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Symphysis Pubis Discomfort … More Common in Supine Position

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Symphysis Pubis Discomfort … More Common in Supine Position

Dorsal Lithotomy Position vs. Non-supine Positions During 2nd Stage of Labor: Quadriped
by Amanda Blaz DPT

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pushing-lying-downConvenience vs. Functionality
The position of the pelvis when in dorsal lithotomy places the birth canal at an angle that actually makes the baby travel upward. There are many texts and articles that cite this position as the “gold standard,” suggesting that it is the most widely used and, therefore, the most satisfactory position for second stage. However, the reason dorsal lithotomy has long-been considered “most satisfactory” is never delineated. In fact, many well-known books, such as Human Labor and Birth by Dr. Harry Oxorn, suggest that second stage dorsal lithotomy positioning is the favored position because it is easier for the attendant to access the birth canal and perineum, and take care of any complications that may arise. This doesn’t necessarily prove the position as the most satisfactory for maternal outcomes.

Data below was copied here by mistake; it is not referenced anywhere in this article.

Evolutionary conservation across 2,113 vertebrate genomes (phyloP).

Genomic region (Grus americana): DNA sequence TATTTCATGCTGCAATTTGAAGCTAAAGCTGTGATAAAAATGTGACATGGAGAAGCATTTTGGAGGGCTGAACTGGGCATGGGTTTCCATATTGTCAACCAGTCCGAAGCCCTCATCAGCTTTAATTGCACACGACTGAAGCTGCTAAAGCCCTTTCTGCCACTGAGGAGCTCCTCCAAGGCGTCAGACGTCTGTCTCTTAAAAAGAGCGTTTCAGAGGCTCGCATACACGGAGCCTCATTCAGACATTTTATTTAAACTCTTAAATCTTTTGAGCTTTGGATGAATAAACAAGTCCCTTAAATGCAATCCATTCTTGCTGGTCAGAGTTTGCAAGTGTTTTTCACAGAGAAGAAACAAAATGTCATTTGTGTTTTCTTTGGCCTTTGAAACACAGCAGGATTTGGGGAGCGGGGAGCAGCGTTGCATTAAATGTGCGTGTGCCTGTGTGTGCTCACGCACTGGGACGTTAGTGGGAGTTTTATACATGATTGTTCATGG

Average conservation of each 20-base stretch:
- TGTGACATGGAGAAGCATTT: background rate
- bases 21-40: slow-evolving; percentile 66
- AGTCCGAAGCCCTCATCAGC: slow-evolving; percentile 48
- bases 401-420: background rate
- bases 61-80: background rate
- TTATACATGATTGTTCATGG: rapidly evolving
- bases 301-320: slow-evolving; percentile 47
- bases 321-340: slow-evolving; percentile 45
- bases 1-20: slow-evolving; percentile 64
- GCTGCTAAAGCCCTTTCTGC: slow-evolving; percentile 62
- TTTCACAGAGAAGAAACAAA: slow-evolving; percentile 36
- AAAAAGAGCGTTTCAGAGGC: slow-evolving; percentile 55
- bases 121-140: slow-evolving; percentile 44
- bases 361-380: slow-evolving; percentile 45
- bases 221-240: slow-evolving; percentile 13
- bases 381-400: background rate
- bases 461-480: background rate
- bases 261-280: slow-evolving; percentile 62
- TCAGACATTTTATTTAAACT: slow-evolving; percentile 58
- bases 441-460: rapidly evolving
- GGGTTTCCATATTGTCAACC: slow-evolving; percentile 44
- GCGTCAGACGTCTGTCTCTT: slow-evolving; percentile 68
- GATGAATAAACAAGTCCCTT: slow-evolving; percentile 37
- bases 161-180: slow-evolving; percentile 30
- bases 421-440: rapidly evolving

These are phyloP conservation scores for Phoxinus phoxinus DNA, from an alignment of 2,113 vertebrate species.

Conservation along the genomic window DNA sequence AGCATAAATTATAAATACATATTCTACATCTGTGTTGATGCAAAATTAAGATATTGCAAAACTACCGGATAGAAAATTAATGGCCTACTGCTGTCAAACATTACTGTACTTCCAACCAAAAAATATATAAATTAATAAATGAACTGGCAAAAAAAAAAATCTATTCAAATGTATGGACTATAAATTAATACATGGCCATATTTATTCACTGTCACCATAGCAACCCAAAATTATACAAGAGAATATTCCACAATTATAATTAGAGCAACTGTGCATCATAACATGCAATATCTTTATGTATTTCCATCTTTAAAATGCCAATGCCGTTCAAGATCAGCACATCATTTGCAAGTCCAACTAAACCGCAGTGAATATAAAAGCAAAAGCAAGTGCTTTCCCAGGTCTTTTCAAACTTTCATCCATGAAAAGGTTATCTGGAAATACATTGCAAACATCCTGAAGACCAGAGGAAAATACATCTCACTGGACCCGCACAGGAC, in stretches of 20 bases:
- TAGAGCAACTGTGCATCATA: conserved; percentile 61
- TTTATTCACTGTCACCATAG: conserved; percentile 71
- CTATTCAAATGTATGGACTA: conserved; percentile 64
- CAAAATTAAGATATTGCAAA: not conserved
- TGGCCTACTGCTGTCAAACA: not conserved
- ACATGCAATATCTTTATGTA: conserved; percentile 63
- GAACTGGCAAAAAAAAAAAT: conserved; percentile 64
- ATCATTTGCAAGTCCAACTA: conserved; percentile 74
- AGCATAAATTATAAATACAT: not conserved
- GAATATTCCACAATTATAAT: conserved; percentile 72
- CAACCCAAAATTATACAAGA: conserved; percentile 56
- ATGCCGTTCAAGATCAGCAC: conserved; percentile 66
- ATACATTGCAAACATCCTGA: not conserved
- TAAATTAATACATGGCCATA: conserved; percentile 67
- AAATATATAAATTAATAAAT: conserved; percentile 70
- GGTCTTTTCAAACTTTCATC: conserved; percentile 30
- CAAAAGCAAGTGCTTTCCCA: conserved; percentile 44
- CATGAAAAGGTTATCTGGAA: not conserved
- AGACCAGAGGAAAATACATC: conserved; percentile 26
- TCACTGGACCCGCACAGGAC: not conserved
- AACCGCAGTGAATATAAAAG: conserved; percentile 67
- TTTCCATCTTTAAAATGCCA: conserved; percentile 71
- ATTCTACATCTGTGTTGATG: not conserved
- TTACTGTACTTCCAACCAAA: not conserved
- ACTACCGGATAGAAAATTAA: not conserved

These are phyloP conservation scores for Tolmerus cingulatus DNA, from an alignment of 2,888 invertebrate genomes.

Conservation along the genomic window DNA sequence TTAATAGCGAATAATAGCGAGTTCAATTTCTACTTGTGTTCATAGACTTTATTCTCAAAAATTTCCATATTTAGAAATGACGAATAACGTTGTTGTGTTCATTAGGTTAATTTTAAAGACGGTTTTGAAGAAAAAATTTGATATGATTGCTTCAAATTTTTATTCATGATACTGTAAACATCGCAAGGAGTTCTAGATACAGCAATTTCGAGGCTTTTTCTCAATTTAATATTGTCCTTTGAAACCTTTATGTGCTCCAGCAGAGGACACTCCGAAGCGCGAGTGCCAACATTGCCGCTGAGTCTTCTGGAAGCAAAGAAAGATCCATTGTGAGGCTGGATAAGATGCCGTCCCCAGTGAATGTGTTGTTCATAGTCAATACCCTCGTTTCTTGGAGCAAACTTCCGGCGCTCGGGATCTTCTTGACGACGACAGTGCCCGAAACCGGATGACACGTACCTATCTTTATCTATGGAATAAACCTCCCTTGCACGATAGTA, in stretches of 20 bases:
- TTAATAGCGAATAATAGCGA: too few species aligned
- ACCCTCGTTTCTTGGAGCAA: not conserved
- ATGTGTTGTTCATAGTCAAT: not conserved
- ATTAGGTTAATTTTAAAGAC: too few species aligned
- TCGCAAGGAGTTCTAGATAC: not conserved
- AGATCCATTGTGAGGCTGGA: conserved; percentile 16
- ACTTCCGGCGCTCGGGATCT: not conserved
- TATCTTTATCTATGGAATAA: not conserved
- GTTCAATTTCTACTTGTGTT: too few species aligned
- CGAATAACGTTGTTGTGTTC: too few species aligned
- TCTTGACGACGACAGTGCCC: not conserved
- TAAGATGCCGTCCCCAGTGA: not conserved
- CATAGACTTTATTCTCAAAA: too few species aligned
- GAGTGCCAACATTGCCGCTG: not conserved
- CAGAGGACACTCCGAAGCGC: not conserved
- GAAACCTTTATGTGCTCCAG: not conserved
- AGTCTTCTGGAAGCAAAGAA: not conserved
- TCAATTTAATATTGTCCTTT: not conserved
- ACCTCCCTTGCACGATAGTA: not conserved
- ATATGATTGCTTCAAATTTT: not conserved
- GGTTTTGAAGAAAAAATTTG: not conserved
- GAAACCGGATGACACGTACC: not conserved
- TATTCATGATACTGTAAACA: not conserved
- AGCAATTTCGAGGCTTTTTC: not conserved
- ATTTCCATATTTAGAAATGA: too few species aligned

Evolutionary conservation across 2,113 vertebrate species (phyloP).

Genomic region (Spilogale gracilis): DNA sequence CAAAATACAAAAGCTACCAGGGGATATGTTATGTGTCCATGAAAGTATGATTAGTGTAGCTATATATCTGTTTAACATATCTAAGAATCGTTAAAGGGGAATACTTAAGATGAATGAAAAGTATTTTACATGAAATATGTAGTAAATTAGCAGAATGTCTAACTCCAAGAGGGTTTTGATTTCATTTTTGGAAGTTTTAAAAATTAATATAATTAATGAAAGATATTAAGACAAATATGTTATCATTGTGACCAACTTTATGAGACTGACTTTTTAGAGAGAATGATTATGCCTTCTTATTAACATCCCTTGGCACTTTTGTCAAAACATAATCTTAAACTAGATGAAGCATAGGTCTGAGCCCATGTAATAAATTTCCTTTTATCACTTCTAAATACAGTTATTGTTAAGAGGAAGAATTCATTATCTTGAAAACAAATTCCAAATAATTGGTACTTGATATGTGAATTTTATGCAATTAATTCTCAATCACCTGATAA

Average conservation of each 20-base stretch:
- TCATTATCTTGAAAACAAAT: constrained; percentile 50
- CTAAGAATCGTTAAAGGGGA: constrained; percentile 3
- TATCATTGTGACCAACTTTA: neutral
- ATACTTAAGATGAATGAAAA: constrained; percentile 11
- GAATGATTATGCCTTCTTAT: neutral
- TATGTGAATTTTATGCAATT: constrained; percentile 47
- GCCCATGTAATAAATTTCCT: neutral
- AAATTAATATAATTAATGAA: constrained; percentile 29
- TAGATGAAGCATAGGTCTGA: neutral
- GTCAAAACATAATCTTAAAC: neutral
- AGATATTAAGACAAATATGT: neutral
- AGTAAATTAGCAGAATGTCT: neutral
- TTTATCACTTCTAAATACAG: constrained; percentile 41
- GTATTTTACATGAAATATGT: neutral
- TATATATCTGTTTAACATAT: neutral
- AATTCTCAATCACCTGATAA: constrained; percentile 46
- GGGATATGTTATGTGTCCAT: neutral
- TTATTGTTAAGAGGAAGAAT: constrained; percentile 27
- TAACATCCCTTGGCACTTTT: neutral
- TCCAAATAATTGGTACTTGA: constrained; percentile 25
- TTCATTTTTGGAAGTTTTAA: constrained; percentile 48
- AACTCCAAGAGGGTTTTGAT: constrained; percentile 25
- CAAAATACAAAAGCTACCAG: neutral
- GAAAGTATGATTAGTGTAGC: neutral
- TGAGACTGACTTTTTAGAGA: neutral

The Benefits of All-Fours
When a woman in is the quadruped (hands-and-knees) position, she has many advantages on her side: For one, the birth canal curve is in a downward orientation, allowing gravity to aid in descent of the baby—promoting a gentler passage rather than a forced upward journey that involves significantly greater pressures and level of effort for the mother. Secondly, the woman is able to sway side to side as well as flex and extend her spine to aid in pain/discomfort during and between contractions. Similarly, quadriped is a favorable position when sacroiliac joint dysfunction, pubic symphysis dysfunction, coccydynia, spondylolisthesis, discogenic pain, or spinal stenosis is present. This is due to the fact that joints are not placed in a position that places a large amount of compression or stress on them and can be easily adjusted by the mother to increase her comfort level. Also, when in this position, a woman is more amenable to manual prompting by birth attendants to contract abdominal musculature and relax/contract the pelvic floor to aid with pushing. Lastly, Soong (2002) showed that when giving birth in the quadruped position, a woman may have less need for perineal suturing when compared to the dorsal lithotomy position. With a sample size of 3,756 women who had a spontaneous vaginal delivery, 61% of those giving birth in the hands and knees position had intact perineums. Read the full article HERE.

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